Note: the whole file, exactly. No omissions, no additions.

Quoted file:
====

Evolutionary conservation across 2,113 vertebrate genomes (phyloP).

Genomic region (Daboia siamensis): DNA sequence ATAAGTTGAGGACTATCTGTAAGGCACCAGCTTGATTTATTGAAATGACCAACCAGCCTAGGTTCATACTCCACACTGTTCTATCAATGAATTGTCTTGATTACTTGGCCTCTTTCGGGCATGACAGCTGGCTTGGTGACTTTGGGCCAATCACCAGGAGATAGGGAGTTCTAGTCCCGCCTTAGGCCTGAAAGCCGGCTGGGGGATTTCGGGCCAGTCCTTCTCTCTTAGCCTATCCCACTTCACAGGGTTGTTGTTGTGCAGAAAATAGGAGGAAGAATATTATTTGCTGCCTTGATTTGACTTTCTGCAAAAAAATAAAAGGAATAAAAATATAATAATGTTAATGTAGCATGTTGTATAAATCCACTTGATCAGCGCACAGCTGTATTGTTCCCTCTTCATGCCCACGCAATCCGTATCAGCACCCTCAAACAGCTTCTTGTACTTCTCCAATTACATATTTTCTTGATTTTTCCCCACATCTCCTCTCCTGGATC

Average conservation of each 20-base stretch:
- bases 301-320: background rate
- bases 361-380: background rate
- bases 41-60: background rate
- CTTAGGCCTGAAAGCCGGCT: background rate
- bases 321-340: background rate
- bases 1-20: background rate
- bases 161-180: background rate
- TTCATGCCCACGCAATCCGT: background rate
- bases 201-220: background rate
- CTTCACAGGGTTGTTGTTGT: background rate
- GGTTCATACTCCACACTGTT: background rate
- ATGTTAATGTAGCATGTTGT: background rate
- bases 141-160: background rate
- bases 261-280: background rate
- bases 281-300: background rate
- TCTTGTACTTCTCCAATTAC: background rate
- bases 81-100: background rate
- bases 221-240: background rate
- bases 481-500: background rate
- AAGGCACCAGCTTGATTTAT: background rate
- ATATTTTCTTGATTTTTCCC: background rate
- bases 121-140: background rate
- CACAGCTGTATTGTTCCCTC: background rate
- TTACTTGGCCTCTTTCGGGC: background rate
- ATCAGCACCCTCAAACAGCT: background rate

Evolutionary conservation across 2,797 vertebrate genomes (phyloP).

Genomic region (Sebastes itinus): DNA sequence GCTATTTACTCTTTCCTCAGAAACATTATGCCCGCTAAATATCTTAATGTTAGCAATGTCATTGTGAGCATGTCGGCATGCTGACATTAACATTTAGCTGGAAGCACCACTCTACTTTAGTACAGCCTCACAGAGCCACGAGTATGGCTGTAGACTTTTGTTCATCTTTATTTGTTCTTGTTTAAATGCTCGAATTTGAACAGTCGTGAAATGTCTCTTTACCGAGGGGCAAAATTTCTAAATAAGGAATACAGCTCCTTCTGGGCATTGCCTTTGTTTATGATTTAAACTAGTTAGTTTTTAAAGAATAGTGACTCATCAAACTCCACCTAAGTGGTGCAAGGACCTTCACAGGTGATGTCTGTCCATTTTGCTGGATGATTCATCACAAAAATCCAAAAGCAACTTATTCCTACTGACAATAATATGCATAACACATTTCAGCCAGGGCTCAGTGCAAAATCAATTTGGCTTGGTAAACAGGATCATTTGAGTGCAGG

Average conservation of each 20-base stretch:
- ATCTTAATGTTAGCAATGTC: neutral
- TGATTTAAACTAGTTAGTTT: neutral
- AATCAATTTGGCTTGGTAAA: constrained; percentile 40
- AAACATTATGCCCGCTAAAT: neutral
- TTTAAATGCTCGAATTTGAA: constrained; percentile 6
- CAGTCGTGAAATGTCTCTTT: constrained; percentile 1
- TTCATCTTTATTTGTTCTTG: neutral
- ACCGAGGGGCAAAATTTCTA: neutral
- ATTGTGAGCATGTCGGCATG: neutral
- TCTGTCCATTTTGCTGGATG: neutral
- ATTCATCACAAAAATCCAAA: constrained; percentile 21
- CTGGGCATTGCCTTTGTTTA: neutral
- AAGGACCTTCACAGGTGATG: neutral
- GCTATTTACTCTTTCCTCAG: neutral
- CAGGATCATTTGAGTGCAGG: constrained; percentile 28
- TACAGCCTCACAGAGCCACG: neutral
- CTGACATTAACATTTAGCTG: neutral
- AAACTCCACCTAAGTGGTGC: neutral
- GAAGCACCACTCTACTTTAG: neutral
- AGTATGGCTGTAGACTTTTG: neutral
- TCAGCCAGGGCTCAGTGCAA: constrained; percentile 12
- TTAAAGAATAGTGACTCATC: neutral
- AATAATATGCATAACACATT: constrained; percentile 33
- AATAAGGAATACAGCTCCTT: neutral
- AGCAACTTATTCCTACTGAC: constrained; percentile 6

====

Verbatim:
Evolutionary conservation across 2,113 vertebrate genomes (phyloP).

Genomic region (Daboia siamensis): DNA sequence ATAAGTTGAGGACTATCTGTAAGGCACCAGCTTGATTTATTGAAATGACCAACCAGCCTAGGTTCATACTCCACACTGTTCTATCAATGAATTGTCTTGATTACTTGGCCTCTTTCGGGCATGACAGCTGGCTTGGTGACTTTGGGCCAATCACCAGGAGATAGGGAGTTCTAGTCCCGCCTTAGGCCTGAAAGCCGGCTGGGGGATTTCGGGCCAGTCCTTCTCTCTTAGCCTATCCCACTTCACAGGGTTGTTGTTGTGCAGAAAATAGGAGGAAGAATATTATTTGCTGCCTTGATTTGACTTTCTGCAAAAAAATAAAAGGAATAAAAATATAATAATGTTAATGTAGCATGTTGTATAAATCCACTTGATCAGCGCACAGCTGTATTGTTCCCTCTTCATGCCCACGCAATCCGTATCAGCACCCTCAAACAGCTTCTTGTACTTCTCCAATTACATATTTTCTTGATTTTTCCCCACATCTCCTCTCCTGGATC

Average conservation of each 20-base stretch:
- bases 301-320: background rate
- bases 361-380: background rate
- bases 41-60: background rate
- CTTAGGCCTGAAAGCCGGCT: background rate
- bases 321-340: background rate
- bases 1-20: background rate
- bases 161-180: background rate
- TTCATGCCCACGCAATCCGT: background rate
- bases 201-220: background rate
- CTTCACAGGGTTGTTGTTGT: background rate
- GGTTCATACTCCACACTGTT: background rate
- ATGTTAATGTAGCATGTTGT: background rate
- bases 141-160: background rate
- bases 261-280: background rate
- bases 281-300: background rate
- TCTTGTACTTCTCCAATTAC: background rate
- bases 81-100: background rate
- bases 221-240: background rate
- bases 481-500: background rate
- AAGGCACCAGCTTGATTTAT: background rate
- ATATTTTCTTGATTTTTCCC: background rate
- bases 121-140: background rate
- CACAGCTGTATTGTTCCCTC: background rate
- TTACTTGGCCTCTTTCGGGC: background rate
- ATCAGCACCCTCAAACAGCT: background rate

Evolutionary conservation across 2,797 vertebrate genomes (phyloP).

Genomic region (Sebastes itinus): DNA sequence GCTATTTACTCTTTCCTCAGAAACATTATGCCCGCTAAATATCTTAATGTTAGCAATGTCATTGTGAGCATGTCGGCATGCTGACATTAACATTTAGCTGGAAGCACCACTCTACTTTAGTACAGCCTCACAGAGCCACGAGTATGGCTGTAGACTTTTGTTCATCTTTATTTGTTCTTGTTTAAATGCTCGAATTTGAACAGTCGTGAAATGTCTCTTTACCGAGGGGCAAAATTTCTAAATAAGGAATACAGCTCCTTCTGGGCATTGCCTTTGTTTATGATTTAAACTAGTTAGTTTTTAAAGAATAGTGACTCATCAAACTCCACCTAAGTGGTGCAAGGACCTTCACAGGTGATGTCTGTCCATTTTGCTGGATGATTCATCACAAAAATCCAAAAGCAACTTATTCCTACTGACAATAATATGCATAACACATTTCAGCCAGGGCTCAGTGCAAAATCAATTTGGCTTGGTAAACAGGATCATTTGAGTGCAGG

Average conservation of each 20-base stretch:
- ATCTTAATGTTAGCAATGTC: neutral
- TGATTTAAACTAGTTAGTTT: neutral
- AATCAATTTGGCTTGGTAAA: constrained; percentile 40
- AAACATTATGCCCGCTAAAT: neutral
- TTTAAATGCTCGAATTTGAA: constrained; percentile 6
- CAGTCGTGAAATGTCTCTTT: constrained; percentile 1
- TTCATCTTTATTTGTTCTTG: neutral
- ACCGAGGGGCAAAATTTCTA: neutral
- ATTGTGAGCATGTCGGCATG: neutral
- TCTGTCCATTTTGCTGGATG: neutral
- ATTCATCACAAAAATCCAAA: constrained; percentile 21
- CTGGGCATTGCCTTTGTTTA: neutral
- AAGGACCTTCACAGGTGATG: neutral
- GCTATTTACTCTTTCCTCAG: neutral
- CAGGATCATTTGAGTGCAGG: constrained; percentile 28
- TACAGCCTCACAGAGCCACG: neutral
- CTGACATTAACATTTAGCTG: neutral
- AAACTCCACCTAAGTGGTGC: neutral
- GAAGCACCACTCTACTTTAG: neutral
- AGTATGGCTGTAGACTTTTG: neutral
- TCAGCCAGGGCTCAGTGCAA: constrained; percentile 12
- TTAAAGAATAGTGACTCATC: neutral
- AATAATATGCATAACACATT: constrained; percentile 33
- AATAAGGAATACAGCTCCTT: neutral
- AGCAACTTATTCCTACTGAC: constrained; percentile 6